September 21, 2016 Jack Mackenzie, CGCS Executive Director Minnesota Golf Course Superintendentsâ€™ Association 10050 204th Street North Forest Lake, MN 55025 Jack, I want to say how thankful I am for your organization's support. We are very fortunate to have such great industry partners and your support helps us as we continue to grow as a program. When I arrived, I would have never considered that our program would be this successful; the MGCSA has been integral to our success. I am writing to describe the MGCSA contributions to the USDA Specialty Crops Research Initiative grant that we received in 2012. As you likely remember, we were the lead institution on this grant (I am the primary investigator) titled â€œGermplasm improvement of low-input fine fescues in response to consumer attitudes and behaviorsâ€? as part of the USDA-NIFA Specialty Crops Research Initiative; the overall project was funded at over $2.1 million. Most of this amount has remained at the University of Minnesota and some has gone to partners at Rutgers University and the University of Wisconsin. At the time of the award, this was the 2nd largest grant for turfgrass science research in U.S. history continues to be the largest for cool-season turfgrass research. As part of this funding, the USDA required that we find sources for 1:1 funding matches. Some of this was resolved through University matching funds, but we still needed to obtain funding from professional stakeholder groups (financial support from stakeholder groups also helped to show this is important research for the industry in Minnesota). The MGCSA committed $50,000 with $10,000 being given to the project each year. Because the funding started being sent UMN late in the first year of the grant, there is still $20,000 that remains from this original commitment that will need to be contributed. We use this funding just like we use the funding directly from the USDA. Funds are spent on salary for scientists, field managers, and graduate students. Funding is used for travel to annual grant project meetings where we meet as a group and discuss research progress. Funding is sometimes used to travel to scientific meetings where we present research results to scientists from around the world. Funding has also been used for supplies such as germination blankets for new turf trials or services such as soil testing. There is only one more year left on this grant and I am in the process of drafting the next version where we hope to continue to improve fine fescues for important traits and Page 47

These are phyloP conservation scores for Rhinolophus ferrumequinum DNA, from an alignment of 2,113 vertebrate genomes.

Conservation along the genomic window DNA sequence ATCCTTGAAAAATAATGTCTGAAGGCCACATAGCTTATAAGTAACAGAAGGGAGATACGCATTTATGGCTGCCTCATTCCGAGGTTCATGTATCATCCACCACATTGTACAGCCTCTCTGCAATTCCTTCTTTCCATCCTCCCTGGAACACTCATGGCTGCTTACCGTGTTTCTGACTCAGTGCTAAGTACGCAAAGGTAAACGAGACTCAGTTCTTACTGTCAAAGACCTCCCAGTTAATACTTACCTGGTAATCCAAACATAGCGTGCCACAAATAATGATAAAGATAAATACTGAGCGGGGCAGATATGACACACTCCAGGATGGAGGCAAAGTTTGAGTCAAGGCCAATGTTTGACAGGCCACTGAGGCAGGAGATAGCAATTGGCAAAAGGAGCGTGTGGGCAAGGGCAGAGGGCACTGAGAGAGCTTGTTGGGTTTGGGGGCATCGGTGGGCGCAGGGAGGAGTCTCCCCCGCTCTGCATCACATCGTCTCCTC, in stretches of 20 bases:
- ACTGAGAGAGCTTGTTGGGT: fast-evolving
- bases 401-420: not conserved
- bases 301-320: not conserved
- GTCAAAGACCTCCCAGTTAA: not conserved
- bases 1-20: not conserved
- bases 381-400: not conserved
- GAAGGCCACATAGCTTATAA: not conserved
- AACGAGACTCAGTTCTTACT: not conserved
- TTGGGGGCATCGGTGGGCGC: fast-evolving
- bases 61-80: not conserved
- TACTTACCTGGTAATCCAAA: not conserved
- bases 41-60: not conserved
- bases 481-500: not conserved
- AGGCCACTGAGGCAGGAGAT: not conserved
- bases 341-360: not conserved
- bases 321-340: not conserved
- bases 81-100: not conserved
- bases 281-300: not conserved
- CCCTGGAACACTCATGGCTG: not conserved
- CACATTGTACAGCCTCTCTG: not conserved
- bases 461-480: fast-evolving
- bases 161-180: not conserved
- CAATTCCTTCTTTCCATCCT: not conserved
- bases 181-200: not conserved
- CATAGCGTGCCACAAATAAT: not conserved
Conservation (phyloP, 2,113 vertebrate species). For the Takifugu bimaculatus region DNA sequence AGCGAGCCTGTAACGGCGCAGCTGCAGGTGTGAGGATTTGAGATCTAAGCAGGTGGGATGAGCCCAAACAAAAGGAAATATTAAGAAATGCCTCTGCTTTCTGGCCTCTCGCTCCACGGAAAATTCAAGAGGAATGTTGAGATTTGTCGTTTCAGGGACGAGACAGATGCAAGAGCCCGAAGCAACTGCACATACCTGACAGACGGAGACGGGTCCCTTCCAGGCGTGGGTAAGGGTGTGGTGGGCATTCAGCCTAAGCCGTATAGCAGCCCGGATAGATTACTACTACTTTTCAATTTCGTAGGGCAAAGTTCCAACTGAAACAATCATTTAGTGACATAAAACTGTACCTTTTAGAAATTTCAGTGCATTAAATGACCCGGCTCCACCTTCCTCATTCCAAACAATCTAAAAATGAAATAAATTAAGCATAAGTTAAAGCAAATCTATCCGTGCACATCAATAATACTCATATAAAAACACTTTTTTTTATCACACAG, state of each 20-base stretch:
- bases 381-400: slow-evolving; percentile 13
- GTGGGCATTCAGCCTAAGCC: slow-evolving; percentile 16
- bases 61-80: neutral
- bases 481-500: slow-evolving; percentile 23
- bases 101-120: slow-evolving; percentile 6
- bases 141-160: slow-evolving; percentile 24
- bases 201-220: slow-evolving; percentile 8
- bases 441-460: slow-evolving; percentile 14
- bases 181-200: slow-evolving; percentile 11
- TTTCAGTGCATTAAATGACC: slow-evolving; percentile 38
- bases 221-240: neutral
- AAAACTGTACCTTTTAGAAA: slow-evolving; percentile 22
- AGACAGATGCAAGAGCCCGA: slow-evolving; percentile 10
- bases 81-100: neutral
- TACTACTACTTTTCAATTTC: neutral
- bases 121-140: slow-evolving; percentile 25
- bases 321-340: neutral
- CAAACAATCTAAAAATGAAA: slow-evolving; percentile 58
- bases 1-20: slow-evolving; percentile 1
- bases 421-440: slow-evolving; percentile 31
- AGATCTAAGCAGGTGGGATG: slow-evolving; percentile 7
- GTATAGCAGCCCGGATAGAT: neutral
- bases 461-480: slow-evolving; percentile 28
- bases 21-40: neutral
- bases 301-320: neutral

increase their use by stakeholders, including golf course superintendents. For the next grant, there will no longer be match requirement; however, we are hopeful that you can assist us through input during the grant writing process and direction once the grant is (hopefully) funded. Thank you for your contribution to this important project.
Eric Watkins Professor Horticultural Science University of Minnesota
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Department of Plant Pathology College of Food, Agricultural and Natural Resource Sciences
495 Borlaug Hall 1991 Upper Buford Circle St. Paul, MN 55108-6030 612-625-8200 Fax: 612-625-9728
Angela Orshinsky Assistant Professor and Extension Specialist Department of Plant Pathology 612-625-9274 email@example.com September 15, 2016 RE: MGCSA Support of Turfgrass Pathology Research Dear Members: Thank you for your consideration of providing financial support for my program for the year 2017. The funds that you have provided in the past three years have allowed me to bring my lab from having absolutely no supplies or resources to have the capacity to conduct microbiological, molecular biological, and field research on diseases of turfgrass. These resources have been, and will continue to be, shared with members of turfgrass breeding program â€“ expanding your contribution. This was my third full summer in Minnesota, and my turfgrass pathology program is maturing nicely. This year, we have finally completed two projects for publication. We are now preparing a manuscript for publication in Plant Disease on the differential sensitivity of the various snow mold fungi to different fungicide classes, primarily as a comparison to snow scald fungus. This work has been conducted over the past 1.5 years with your support. We are also preparing a manuscript for submission to Crop Protection on a cost-benefit analysis of reduced environmental impact quotients for dollar spot management on golf course greens and fairways. This work was conducted at four locations in a single year and we have enough data to publish now. The results of these studies will be released to the MGCSA membership after publication. Finally, we continued to provide diagnostic services to golf courses, including several free site visits this year. For this upcoming year, my laboratory will be focusing on three specific studies. First, we will study leaf spot disease complexes. We will visit golf courses with leaf spot across the state and collect various species of leaf spot fungi. We will test their pathogenicity both alone and as a complex â€“ which is how they are typically found. We will investigate the etiology of Leptosphaerulina leaf spot disease specifically as our diagnostic lab has found it associated with most severe leaf spot outbreaks. Second, we will assess leaf spot fungicide sensitivity and management techniques. We will use our collection of Dreschlera, Bipolaris, and Leptosphaerulina isolates to test the fungicide sensitivity of each. Since these species tend to show up together, it is important to find fungicides that will target all causes of the disease complex. Additionally, we will use isolates collected from courses that routinely spray for leaf spot versus those that do not to test for potential fungicide resistance issues. Leaf spot is one of the most common diseases we see in the UMN disease clinic and so it is important that we Page 49